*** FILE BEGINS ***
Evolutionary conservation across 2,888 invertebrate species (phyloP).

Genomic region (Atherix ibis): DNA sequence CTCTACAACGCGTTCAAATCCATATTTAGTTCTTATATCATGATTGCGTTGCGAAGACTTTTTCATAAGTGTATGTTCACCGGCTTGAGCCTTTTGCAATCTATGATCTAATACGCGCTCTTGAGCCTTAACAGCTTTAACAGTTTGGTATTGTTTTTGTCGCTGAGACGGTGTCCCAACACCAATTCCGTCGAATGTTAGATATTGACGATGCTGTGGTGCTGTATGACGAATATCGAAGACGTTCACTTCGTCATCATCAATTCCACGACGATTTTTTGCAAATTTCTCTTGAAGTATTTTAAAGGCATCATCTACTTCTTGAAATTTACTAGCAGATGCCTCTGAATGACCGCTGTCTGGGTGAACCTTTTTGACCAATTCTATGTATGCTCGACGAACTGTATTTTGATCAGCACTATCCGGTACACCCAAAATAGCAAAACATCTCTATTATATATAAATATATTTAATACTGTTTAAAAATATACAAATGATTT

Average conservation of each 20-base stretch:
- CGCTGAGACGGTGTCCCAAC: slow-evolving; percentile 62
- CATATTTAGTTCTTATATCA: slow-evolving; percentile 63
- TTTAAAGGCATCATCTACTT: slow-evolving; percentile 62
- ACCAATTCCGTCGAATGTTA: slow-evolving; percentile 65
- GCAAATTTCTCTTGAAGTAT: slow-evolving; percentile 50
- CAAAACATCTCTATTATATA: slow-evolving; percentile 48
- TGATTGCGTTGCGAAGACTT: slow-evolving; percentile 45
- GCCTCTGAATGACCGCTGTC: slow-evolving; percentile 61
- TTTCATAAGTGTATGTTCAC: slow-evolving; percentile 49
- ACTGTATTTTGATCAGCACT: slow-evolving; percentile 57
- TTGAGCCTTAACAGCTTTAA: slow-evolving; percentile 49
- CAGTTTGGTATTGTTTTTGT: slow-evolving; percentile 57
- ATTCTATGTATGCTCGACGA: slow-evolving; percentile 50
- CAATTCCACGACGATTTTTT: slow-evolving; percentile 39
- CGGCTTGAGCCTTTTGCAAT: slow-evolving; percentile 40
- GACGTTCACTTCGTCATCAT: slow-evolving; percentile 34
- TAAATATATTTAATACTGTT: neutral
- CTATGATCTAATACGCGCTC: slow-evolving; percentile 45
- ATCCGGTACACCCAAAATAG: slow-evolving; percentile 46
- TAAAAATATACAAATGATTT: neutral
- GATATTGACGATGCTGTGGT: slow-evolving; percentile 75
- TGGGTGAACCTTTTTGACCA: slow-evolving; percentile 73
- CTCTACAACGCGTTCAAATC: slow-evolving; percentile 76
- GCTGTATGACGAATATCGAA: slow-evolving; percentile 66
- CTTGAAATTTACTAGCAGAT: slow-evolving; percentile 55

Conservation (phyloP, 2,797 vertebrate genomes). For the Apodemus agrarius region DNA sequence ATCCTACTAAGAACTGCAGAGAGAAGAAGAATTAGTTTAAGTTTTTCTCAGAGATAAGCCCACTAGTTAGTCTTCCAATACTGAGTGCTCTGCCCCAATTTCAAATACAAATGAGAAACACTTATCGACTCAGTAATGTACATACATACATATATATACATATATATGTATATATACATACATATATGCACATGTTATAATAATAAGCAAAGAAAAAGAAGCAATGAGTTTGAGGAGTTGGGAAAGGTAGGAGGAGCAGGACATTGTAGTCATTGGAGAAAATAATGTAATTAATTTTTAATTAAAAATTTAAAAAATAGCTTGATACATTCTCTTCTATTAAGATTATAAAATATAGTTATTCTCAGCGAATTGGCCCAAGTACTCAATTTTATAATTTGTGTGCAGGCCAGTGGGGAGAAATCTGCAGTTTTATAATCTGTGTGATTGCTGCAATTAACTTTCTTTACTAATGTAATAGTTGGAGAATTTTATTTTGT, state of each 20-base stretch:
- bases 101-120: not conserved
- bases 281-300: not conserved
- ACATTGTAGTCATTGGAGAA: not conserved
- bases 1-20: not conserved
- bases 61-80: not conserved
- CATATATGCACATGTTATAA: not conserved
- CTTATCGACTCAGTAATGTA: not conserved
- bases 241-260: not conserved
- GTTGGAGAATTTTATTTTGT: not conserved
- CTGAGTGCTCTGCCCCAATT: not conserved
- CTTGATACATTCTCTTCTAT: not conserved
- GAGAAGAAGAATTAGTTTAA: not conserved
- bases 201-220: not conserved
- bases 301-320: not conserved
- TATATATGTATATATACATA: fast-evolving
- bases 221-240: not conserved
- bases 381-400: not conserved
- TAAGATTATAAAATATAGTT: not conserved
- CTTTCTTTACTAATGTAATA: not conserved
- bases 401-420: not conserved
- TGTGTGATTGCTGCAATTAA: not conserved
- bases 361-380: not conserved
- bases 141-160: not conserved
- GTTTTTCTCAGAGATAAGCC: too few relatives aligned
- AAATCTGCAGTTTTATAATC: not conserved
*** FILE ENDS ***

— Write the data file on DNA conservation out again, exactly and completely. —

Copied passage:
Evolutionary conservation across 2,888 invertebrate species (phyloP).

Genomic region (Atherix ibis): DNA sequence CTCTACAACGCGTTCAAATCCATATTTAGTTCTTATATCATGATTGCGTTGCGAAGACTTTTTCATAAGTGTATGTTCACCGGCTTGAGCCTTTTGCAATCTATGATCTAATACGCGCTCTTGAGCCTTAACAGCTTTAACAGTTTGGTATTGTTTTTGTCGCTGAGACGGTGTCCCAACACCAATTCCGTCGAATGTTAGATATTGACGATGCTGTGGTGCTGTATGACGAATATCGAAGACGTTCACTTCGTCATCATCAATTCCACGACGATTTTTTGCAAATTTCTCTTGAAGTATTTTAAAGGCATCATCTACTTCTTGAAATTTACTAGCAGATGCCTCTGAATGACCGCTGTCTGGGTGAACCTTTTTGACCAATTCTATGTATGCTCGACGAACTGTATTTTGATCAGCACTATCCGGTACACCCAAAATAGCAAAACATCTCTATTATATATAAATATATTTAATACTGTTTAAAAATATACAAATGATTT

Average conservation of each 20-base stretch:
- CGCTGAGACGGTGTCCCAAC: slow-evolving; percentile 62
- CATATTTAGTTCTTATATCA: slow-evolving; percentile 63
- TTTAAAGGCATCATCTACTT: slow-evolving; percentile 62
- ACCAATTCCGTCGAATGTTA: slow-evolving; percentile 65
- GCAAATTTCTCTTGAAGTAT: slow-evolving; percentile 50
- CAAAACATCTCTATTATATA: slow-evolving; percentile 48
- TGATTGCGTTGCGAAGACTT: slow-evolving; percentile 45
- GCCTCTGAATGACCGCTGTC: slow-evolving; percentile 61
- TTTCATAAGTGTATGTTCAC: slow-evolving; percentile 49
- ACTGTATTTTGATCAGCACT: slow-evolving; percentile 57
- TTGAGCCTTAACAGCTTTAA: slow-evolving; percentile 49
- CAGTTTGGTATTGTTTTTGT: slow-evolving; percentile 57
- ATTCTATGTATGCTCGACGA: slow-evolving; percentile 50
- CAATTCCACGACGATTTTTT: slow-evolving; percentile 39
- CGGCTTGAGCCTTTTGCAAT: slow-evolving; percentile 40
- GACGTTCACTTCGTCATCAT: slow-evolving; percentile 34
- TAAATATATTTAATACTGTT: neutral
- CTATGATCTAATACGCGCTC: slow-evolving; percentile 45
- ATCCGGTACACCCAAAATAG: slow-evolving; percentile 46
- TAAAAATATACAAATGATTT: neutral
- GATATTGACGATGCTGTGGT: slow-evolving; percentile 75
- TGGGTGAACCTTTTTGACCA: slow-evolving; percentile 73
- CTCTACAACGCGTTCAAATC: slow-evolving; percentile 76
- GCTGTATGACGAATATCGAA: slow-evolving; percentile 66
- CTTGAAATTTACTAGCAGAT: slow-evolving; percentile 55

Conservation (phyloP, 2,797 vertebrate genomes). For the Apodemus agrarius region DNA sequence ATCCTACTAAGAACTGCAGAGAGAAGAAGAATTAGTTTAAGTTTTTCTCAGAGATAAGCCCACTAGTTAGTCTTCCAATACTGAGTGCTCTGCCCCAATTTCAAATACAAATGAGAAACACTTATCGACTCAGTAATGTACATACATACATATATATACATATATATGTATATATACATACATATATGCACATGTTATAATAATAAGCAAAGAAAAAGAAGCAATGAGTTTGAGGAGTTGGGAAAGGTAGGAGGAGCAGGACATTGTAGTCATTGGAGAAAATAATGTAATTAATTTTTAATTAAAAATTTAAAAAATAGCTTGATACATTCTCTTCTATTAAGATTATAAAATATAGTTATTCTCAGCGAATTGGCCCAAGTACTCAATTTTATAATTTGTGTGCAGGCCAGTGGGGAGAAATCTGCAGTTTTATAATCTGTGTGATTGCTGCAATTAACTTTCTTTACTAATGTAATAGTTGGAGAATTTTATTTTGT, state of each 20-base stretch:
- bases 101-120: not conserved
- bases 281-300: not conserved
- ACATTGTAGTCATTGGAGAA: not conserved
- bases 1-20: not conserved
- bases 61-80: not conserved
- CATATATGCACATGTTATAA: not conserved
- CTTATCGACTCAGTAATGTA: not conserved
- bases 241-260: not conserved
- GTTGGAGAATTTTATTTTGT: not conserved
- CTGAGTGCTCTGCCCCAATT: not conserved
- CTTGATACATTCTCTTCTAT: not conserved
- GAGAAGAAGAATTAGTTTAA: not conserved
- bases 201-220: not conserved
- bases 301-320: not conserved
- TATATATGTATATATACATA: fast-evolving
- bases 221-240: not conserved
- bases 381-400: not conserved
- TAAGATTATAAAATATAGTT: not conserved
- CTTTCTTTACTAATGTAATA: not conserved
- bases 401-420: not conserved
- TGTGTGATTGCTGCAATTAA: not conserved
- bases 361-380: not conserved
- bases 141-160: not conserved
- GTTTTTCTCAGAGATAAGCC: too few relatives aligned
- AAATCTGCAGTTTTATAATC: not conserved